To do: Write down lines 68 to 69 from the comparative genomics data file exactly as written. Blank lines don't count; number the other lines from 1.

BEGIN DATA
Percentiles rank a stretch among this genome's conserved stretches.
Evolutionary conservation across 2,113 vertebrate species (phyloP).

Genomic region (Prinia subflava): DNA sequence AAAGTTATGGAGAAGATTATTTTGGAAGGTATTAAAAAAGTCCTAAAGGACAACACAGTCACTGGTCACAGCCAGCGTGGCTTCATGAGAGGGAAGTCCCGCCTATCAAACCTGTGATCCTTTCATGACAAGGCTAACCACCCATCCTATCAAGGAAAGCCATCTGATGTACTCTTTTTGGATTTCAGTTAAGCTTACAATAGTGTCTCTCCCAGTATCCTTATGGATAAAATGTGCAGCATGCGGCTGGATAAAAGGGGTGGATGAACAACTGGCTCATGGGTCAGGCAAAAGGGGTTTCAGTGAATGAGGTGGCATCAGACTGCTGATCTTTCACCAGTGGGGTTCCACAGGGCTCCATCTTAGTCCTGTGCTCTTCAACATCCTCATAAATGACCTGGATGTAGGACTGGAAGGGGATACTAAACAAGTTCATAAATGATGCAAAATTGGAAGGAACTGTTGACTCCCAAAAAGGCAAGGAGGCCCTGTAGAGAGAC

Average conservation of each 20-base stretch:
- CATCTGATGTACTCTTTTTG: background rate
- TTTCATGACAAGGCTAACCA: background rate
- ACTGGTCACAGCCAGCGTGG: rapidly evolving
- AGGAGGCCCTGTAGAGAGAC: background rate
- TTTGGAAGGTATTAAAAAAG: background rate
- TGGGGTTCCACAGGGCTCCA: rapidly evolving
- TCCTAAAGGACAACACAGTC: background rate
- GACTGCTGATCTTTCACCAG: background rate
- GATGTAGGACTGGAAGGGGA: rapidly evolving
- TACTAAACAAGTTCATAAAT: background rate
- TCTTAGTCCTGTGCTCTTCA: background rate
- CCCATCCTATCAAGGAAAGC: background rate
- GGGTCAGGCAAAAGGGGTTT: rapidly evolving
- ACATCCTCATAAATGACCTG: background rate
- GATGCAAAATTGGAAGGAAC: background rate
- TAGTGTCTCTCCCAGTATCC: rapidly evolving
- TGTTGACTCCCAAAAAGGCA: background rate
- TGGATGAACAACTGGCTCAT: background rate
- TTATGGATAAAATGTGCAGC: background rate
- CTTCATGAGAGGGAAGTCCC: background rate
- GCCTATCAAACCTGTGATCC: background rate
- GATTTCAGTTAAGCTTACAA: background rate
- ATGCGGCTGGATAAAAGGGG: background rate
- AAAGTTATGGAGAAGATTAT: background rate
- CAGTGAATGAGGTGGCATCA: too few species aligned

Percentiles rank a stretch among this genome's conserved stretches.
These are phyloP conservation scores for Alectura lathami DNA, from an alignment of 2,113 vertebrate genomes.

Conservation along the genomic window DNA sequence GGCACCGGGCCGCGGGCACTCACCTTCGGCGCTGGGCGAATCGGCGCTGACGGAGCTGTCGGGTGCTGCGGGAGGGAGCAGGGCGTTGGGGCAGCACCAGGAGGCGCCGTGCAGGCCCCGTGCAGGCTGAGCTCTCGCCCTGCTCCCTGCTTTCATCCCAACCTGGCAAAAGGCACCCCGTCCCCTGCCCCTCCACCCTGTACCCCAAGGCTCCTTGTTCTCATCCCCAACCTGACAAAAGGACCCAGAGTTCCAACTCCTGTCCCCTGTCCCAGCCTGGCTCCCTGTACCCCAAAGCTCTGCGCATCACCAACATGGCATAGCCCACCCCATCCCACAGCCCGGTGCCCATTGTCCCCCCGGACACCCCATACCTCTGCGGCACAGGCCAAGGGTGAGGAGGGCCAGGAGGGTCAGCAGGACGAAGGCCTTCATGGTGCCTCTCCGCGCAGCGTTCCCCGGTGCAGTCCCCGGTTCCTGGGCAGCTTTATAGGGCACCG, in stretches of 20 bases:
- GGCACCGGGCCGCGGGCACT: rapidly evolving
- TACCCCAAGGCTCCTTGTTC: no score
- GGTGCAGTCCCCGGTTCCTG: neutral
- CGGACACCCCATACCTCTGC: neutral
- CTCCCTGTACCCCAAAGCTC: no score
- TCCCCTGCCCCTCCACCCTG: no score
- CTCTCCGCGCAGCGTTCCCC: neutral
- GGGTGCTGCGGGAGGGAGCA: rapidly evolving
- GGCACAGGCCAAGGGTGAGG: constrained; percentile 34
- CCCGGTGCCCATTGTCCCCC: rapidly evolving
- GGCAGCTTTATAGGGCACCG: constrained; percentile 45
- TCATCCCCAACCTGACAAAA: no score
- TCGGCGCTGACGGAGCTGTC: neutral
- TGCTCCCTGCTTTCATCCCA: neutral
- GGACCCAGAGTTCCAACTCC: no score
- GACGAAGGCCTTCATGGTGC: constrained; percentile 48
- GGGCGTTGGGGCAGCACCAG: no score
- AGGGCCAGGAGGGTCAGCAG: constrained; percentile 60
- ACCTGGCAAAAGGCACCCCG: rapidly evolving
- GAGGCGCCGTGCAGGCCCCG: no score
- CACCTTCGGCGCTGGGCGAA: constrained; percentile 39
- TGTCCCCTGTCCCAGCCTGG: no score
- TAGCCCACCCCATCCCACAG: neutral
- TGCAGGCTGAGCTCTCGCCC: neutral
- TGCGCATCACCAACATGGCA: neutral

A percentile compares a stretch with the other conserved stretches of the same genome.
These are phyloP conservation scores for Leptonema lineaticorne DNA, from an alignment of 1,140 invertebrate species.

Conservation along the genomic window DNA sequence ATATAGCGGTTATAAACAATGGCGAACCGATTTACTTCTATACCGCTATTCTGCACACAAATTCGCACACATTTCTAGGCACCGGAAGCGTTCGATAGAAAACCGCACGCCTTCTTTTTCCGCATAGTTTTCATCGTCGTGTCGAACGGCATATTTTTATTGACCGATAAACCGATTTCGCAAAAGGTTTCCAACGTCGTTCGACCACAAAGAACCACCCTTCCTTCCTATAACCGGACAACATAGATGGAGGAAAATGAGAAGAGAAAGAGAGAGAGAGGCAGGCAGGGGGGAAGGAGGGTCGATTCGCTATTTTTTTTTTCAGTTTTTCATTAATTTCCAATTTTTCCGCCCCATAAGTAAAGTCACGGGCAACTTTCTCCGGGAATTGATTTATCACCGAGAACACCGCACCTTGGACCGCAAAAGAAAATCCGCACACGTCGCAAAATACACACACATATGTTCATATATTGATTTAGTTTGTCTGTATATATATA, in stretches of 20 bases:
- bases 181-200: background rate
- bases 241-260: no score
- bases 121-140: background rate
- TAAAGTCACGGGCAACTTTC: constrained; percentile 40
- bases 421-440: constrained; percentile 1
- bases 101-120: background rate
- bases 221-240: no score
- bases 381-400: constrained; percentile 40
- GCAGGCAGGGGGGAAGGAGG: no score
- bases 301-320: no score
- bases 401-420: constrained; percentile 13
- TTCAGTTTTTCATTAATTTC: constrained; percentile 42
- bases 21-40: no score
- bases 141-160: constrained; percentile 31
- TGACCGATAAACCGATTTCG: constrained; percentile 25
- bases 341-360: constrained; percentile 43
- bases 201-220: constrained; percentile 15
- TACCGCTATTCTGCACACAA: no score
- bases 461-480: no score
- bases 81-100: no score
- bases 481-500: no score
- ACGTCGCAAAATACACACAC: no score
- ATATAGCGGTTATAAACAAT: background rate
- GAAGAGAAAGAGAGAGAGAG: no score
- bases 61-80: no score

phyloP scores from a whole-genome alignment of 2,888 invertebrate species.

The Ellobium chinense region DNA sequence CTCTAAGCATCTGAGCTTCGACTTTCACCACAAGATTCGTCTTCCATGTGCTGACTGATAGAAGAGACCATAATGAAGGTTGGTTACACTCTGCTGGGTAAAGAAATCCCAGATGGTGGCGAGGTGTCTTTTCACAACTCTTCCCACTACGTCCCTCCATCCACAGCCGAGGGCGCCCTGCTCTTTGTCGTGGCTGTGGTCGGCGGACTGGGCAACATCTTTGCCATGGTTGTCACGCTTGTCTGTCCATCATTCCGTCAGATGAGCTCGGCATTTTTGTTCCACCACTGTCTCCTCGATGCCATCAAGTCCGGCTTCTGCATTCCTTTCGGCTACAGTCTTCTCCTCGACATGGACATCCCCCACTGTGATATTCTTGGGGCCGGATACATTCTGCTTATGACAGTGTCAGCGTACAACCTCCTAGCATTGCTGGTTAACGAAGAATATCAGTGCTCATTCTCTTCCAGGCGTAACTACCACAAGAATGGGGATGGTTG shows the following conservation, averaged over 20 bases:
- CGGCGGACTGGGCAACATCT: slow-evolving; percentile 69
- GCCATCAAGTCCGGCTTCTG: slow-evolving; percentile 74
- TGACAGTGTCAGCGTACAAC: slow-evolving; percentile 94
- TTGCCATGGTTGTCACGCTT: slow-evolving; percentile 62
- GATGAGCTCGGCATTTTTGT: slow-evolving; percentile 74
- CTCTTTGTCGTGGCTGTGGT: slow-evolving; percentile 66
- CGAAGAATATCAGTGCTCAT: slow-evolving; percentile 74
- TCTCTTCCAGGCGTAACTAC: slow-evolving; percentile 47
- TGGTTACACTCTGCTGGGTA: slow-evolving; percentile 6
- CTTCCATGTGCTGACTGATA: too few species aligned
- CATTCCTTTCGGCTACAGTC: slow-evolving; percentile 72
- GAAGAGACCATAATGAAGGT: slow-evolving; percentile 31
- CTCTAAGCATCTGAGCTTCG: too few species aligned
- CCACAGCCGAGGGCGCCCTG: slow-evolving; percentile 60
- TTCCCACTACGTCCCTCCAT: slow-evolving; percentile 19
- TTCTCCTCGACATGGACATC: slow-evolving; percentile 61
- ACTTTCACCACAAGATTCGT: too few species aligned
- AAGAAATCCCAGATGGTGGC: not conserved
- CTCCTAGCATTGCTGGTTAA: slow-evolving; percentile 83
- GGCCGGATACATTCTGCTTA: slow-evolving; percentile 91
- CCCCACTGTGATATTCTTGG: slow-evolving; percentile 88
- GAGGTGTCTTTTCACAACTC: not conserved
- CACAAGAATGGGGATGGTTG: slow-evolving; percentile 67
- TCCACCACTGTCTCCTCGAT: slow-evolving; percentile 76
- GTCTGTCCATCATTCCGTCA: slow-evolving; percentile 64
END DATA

- bases 381-400: constrained; percentile 40
- GCAGGCAGGGGGGAAGGAGG: no score